I sat among them in the darkness. There was the older man in black, the young man who had passed me to my right at tables for this closed bar, and a well-built, tall man in white pants and a white t-shirt with a logo of the number 69 with wings, sitting to my left, who seemed he could barely stay awake. A swarthy man, perhaps in his late twenties, with long stubble, short black hair, of medium build, asked me if I was from Romania, and then if I was from Russia.

He seemed surprised and said he did not think Americans had to go through this. He said America was the richest, most powerful country in the world.

I agreed, but said the power is waning. The strong guy in all white got up for a walk, and the kid with spiky blond hair laid belly down atop two tables to my left, one where the strong guy had sat.

I took my cue and returned to squat by the door.

More people arrived, some signing the list, others ignoring it. Around 7 am, the police came out and began to badger us. The guys in front asked why they do not follow their list.

This was not the smiley cop we had seen earlier I did not see him for the rest of the day , but a tan, mid-sized guy with short hair, bald on top, with a penetrating glare and a way of looking down even when the person he spoke with was at eye level.

The guys responded to him that they had been waiting all night. You can arrive at four, three. Spend the night. Start waiting right now for tomorrow, or for next Thursday. And make all the lists you want. The officer took issue with a rough looking, slightly smaller version of himself to my right. He had squinty eyes, a jerky, slightly battered face, and the offhand manner of a little juggernaut. After the capo, he would be my first choice in a rugby match, no doubt.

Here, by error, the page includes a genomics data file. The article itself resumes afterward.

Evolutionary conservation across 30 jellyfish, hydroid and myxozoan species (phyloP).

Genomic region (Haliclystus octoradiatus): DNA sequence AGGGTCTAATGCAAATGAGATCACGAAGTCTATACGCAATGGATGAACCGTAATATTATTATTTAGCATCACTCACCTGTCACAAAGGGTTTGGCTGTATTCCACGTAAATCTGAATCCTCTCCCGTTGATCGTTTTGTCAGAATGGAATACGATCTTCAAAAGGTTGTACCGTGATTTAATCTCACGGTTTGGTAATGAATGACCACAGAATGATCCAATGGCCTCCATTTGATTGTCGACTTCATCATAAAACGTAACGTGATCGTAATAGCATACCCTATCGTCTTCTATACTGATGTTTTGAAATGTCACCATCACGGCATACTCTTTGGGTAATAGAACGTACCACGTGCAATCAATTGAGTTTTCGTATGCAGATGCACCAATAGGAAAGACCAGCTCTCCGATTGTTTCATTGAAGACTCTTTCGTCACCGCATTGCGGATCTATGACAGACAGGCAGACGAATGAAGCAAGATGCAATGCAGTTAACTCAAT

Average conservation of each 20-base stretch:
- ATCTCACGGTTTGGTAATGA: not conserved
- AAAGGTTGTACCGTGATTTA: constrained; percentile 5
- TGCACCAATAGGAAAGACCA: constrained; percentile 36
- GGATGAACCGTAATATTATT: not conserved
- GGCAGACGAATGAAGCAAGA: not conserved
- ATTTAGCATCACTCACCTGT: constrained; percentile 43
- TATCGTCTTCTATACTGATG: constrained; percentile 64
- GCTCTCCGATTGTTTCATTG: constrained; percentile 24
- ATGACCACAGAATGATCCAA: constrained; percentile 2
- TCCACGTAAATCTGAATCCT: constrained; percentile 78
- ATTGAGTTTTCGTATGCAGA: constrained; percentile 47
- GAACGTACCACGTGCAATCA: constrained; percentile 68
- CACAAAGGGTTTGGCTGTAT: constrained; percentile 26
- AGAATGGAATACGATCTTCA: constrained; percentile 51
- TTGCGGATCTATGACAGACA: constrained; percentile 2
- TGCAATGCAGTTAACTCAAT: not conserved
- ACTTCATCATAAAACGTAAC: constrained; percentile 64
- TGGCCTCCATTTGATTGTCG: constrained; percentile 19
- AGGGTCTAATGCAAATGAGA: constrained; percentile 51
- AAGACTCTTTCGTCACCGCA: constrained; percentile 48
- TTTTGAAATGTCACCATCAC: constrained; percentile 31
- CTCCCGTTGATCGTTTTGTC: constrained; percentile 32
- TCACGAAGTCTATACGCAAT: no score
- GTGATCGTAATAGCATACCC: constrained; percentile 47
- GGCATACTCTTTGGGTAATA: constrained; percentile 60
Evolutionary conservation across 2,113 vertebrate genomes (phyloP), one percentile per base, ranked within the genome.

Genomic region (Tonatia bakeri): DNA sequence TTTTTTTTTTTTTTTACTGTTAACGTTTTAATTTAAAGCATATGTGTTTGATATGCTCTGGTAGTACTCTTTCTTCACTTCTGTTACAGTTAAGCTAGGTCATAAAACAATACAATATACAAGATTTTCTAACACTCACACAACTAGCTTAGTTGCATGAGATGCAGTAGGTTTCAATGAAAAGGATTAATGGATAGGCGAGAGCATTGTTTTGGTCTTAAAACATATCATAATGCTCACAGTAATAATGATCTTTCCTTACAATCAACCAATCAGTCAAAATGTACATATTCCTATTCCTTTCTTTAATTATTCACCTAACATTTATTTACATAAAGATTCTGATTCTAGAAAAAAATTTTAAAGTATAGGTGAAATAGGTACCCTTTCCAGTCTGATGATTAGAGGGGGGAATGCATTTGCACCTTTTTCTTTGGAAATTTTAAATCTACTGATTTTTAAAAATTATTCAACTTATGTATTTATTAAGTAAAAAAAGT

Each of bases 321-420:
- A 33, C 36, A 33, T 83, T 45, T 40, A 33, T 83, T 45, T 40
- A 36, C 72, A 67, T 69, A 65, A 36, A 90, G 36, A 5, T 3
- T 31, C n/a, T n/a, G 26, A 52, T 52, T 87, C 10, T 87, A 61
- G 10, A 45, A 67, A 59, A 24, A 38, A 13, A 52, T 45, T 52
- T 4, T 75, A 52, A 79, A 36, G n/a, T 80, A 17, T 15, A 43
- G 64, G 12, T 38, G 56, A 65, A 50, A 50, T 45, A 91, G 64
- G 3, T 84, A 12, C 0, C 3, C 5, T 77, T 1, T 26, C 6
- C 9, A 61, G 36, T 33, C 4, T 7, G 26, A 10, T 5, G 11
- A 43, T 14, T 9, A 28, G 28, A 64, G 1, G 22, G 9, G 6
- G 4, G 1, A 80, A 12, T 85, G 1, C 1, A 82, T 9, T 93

He kindly offered the officer a perfectly reasonable suggestion — one I was thinking of myself, of them posting a waiting list. If you want to go to Prato, Go! It surely intimidated the hell out of the rest of us. Perhaps he smelled anger and wanted to turn it into fear. I stood my post. Later, when two officers came to take the passports in the centre of the crowd, some of the women were blocked out by men forcing their way to the centre.

The police counted out to 20 as we jostled against each other to try to be one of the lucky ones. Exhausted, I headed home.

Mario Buda

When I interviewed a Palestinian man about his experience in the line, he echoed my experiences translated from Italian : M4: You have to spend days and sleep outside the Questura, with the cold, with all the pains, without eating […]. They push back with a communal solidarity.

I was like the black sheep, alone. So they take my place with force, telling me, go back. Finally, once you arrive at the window, they tell you to come back tomorrow. Another man told me, G5: I waited two days for 12 hours each day.

Border Traffic: Reimagining the Voyage to Italy | SpringerLink

But many times the documents that I presented were not sufficient, and they send you away, so you have to stand in line another day always without any order. Problems with the police are especially frustrating. But to whom can I denounce them? For those who had spent years in Italy and owned a business, the line was humiliating.

Thus they have to shout, perhaps. Stress to them and stress to us. Why must it come to this situation? But a person like me, who grew up here, is just as if you were handed an Italian. Like if I took an Italian, put them out at the Questura and treated them like a foreigner.